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June 19, 2017

Younghyun Kim aims to make our interconnected world a safer place

Written By: Pat DeFlorin

In our modern interconnected world, we rely on cyber infrastructure in our daily lives. We have phones, medical devices, and cars that are connected to the internet—and this rise of interconnectedness creates vulnerability. Younghyun Kim works to minimize this vulnerability and to ensure security in our interconnected world, and a 2017 Grainger Institute of Engineering Faculty Scholar Award supports his efforts.

Kim, an assistant professor in the Department of Electrical and Computer Engineering and head of the Wisconsin Embedded Systems and Computing (WISEST) Laboratory, researches safety-critical cyber-physical systems—high-stakes systems that operate using computers and are connected to the internet—such as implantable medical devices.

Implantable medical devices must be open to doctors but closed to hackers—and being connected to the internet makes them inherently vulnerable to wireless infiltration. To circumvent this vulnerability, Kim developed a method of using a sequence of vibrational pulses to exchange encryption keys between doctor and device—somewhat like Morse code, but with vibrations. Hackers can only access this vibration-based communication channel through direct contact with the patient, so it is a way to safely initiate communication before transitioning to a wireless network to transmit a patient’s medical information, such as vital signs.

In addition to the inherent vulnerability of devices connected to the web, extreme energy constraints increase the challenge of developing safe and secure implantable devices. For instance, you cannot recharge a pacemaker as you would a smartphone. A pacemaker should be able to operate for seven years on the same battery, yet should be as small and unobtrusive as possible. “If you have to replace the battery every year, that wouldn’t necessarily be safe,” says Kim.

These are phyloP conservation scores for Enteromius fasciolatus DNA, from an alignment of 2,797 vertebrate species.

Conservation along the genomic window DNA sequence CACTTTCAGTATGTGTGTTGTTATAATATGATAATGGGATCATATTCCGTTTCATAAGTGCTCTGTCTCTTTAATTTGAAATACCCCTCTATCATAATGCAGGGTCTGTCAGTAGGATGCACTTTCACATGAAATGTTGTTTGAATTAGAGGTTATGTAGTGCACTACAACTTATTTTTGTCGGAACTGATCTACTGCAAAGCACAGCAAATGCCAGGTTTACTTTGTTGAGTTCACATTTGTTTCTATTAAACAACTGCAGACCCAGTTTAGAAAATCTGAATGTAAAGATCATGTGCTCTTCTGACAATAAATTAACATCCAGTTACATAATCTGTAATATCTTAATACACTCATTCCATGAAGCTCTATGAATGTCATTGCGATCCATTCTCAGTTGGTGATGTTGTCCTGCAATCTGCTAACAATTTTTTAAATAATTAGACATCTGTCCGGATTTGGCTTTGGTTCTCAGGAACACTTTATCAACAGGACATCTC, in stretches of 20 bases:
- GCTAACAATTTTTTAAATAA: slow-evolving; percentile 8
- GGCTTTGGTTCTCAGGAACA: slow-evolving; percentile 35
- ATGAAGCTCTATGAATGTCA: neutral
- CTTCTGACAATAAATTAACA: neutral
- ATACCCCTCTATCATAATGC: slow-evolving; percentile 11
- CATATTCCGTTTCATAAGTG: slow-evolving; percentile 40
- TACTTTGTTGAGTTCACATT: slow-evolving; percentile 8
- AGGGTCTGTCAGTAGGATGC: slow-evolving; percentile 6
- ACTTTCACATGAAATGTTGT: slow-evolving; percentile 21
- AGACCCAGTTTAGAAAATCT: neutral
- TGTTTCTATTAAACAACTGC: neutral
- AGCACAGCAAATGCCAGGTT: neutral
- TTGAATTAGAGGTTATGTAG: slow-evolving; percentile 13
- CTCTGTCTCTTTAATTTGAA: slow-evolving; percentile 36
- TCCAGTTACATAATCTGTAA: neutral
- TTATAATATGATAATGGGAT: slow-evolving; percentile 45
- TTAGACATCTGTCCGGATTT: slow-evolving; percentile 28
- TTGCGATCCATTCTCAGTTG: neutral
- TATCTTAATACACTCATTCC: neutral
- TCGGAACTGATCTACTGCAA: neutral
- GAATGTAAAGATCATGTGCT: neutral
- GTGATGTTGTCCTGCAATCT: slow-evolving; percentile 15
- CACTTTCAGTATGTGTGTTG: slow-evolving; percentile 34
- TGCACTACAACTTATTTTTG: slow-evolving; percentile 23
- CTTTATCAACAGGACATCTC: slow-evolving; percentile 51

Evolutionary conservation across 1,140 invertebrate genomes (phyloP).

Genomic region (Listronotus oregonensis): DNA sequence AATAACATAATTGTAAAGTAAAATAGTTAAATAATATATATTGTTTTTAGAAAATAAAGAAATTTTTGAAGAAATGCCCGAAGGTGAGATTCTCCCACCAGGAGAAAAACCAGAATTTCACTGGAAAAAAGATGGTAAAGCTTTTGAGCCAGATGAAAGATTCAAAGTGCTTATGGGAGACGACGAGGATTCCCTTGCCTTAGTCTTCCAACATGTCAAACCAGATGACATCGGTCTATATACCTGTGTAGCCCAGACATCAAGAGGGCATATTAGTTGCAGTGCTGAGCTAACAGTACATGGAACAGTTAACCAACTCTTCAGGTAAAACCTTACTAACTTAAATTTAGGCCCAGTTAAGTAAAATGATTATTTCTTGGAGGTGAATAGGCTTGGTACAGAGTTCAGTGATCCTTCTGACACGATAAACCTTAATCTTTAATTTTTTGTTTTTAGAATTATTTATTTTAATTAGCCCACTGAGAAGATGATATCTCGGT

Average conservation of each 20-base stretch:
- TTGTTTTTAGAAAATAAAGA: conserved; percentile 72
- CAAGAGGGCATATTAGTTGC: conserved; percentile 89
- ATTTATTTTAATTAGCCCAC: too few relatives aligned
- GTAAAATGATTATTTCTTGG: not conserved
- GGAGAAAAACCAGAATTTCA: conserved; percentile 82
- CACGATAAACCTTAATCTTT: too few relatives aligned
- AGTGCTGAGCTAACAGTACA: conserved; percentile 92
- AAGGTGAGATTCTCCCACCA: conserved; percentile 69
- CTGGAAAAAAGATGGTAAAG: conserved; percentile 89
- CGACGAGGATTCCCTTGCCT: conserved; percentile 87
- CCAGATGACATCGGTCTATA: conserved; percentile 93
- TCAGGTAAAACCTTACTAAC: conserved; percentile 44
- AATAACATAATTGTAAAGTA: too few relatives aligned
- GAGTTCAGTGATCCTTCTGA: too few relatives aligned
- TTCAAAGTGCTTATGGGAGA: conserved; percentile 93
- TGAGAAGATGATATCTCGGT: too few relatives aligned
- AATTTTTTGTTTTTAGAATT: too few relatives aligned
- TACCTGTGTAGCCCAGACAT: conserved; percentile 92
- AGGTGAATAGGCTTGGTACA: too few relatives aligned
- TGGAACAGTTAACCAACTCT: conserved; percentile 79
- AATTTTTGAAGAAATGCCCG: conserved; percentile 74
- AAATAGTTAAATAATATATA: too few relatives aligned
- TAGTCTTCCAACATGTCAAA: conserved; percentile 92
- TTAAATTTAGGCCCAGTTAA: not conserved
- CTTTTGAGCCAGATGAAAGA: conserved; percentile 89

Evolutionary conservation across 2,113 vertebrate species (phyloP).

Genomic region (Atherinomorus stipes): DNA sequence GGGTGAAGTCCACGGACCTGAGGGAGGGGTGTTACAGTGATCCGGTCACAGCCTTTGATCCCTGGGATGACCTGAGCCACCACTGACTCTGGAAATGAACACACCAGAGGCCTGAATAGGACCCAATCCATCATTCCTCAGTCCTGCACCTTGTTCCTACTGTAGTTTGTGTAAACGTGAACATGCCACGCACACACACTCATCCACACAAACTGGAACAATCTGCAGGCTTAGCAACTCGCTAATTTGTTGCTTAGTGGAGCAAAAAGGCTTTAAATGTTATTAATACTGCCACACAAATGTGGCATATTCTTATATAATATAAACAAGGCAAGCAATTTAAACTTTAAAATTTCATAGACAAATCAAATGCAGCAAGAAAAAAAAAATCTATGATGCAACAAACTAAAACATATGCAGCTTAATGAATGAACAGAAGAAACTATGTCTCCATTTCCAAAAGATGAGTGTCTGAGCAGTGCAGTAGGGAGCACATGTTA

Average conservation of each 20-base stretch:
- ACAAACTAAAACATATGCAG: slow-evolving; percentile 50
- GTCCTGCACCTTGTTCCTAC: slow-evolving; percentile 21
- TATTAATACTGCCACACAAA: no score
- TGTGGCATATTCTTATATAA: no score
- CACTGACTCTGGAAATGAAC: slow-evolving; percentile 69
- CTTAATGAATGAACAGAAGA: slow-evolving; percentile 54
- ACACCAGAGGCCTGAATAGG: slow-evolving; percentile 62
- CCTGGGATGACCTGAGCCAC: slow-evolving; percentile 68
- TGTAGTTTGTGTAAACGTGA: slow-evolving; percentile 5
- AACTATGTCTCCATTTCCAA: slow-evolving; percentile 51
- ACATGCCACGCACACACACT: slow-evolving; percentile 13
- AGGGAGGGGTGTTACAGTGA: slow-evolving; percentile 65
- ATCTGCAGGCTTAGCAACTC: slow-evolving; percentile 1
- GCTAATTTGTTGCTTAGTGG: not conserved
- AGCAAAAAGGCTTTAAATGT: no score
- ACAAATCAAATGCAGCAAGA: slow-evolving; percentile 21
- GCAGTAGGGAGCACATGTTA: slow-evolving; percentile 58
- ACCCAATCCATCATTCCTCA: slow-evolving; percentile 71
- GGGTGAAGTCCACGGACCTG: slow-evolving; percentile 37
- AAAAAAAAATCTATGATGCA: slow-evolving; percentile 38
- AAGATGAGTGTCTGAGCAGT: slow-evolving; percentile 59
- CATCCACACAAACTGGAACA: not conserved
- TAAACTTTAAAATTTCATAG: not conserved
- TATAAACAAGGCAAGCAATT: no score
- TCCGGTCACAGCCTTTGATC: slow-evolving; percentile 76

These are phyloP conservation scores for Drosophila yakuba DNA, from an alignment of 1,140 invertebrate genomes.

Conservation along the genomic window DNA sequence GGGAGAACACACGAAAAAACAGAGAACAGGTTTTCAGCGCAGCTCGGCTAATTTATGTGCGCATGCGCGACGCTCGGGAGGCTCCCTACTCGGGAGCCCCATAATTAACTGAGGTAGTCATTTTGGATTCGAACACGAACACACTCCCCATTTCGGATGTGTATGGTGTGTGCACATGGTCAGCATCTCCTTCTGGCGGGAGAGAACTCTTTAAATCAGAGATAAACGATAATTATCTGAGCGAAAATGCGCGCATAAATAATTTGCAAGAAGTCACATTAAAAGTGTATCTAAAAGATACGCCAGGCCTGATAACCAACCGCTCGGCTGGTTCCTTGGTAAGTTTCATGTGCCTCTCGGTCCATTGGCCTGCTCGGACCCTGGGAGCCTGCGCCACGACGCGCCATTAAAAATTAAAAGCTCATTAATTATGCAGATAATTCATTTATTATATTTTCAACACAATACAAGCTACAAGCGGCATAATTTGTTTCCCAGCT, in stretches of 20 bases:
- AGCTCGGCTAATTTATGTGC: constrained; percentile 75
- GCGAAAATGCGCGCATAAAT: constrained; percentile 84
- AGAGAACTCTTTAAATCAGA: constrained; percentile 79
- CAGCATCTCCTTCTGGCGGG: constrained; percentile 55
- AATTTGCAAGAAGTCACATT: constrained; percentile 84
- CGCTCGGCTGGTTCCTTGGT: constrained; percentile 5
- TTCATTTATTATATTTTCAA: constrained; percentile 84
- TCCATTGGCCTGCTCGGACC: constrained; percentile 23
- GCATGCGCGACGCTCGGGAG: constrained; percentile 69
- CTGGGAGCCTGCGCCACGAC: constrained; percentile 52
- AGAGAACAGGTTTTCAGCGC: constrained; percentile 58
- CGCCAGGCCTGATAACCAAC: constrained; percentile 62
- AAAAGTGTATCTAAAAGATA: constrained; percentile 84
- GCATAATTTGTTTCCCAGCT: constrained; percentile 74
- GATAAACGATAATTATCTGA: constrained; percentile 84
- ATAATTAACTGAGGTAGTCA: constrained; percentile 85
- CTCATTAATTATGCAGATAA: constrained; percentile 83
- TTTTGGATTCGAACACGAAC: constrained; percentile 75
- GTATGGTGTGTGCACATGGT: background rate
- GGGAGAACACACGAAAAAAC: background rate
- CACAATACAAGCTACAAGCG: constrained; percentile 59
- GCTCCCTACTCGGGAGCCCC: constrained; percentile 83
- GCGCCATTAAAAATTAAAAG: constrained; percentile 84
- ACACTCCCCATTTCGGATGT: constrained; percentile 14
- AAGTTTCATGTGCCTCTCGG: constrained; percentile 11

One approach Kim takes to improve the security and efficiency of such energy-constrained devices is including a dedicated safety co-processor in addition to the main processor, which does the bulk of the work. This allows Kim to incorporate the additional energy-intensive layers of protection only into the safety processer, resulting in a safer and more efficient device.

The Grainger Institute for Engineering Faculty Scholar Award supports Kim’s excursion beyond energy-constrained medical devices into other areas of safety-critical cyber-physical research.

For instance, it will support Kim as he grapples with problems at the interface of computational engineering, safety and ethics that the nascent self-driving car industry introduces.

The award will also support Kim as he applies his research to the manufacturing industry. Meticulous orchestration in manufacturing is crucial for both profit and human safety because failure of one component can halt an entire manufacturing system and compromise product safety. And since the manufacturing industry is becoming increasingly connected to the internet, the potential for risk is on the rise. “Being connected to the internet expands the attack surface,” says Kim.

The Grainger Institute for Engineering Faculty Scholar Award also will help fund a ‘test bed’ of model manufacturing machines to simulate industrial systems. These test beds will help Kim translate his ideas from theory to reality and offer a proving ground for manufacturers interested in what Kim’s research could mean for their own operations.

From medical devices to self-driving cars to cyber manufacturing, Kim finds fulfillment in seeing his research applied in the real world. “It’s rewarding when I see my work making the world a safer place,” says Kim.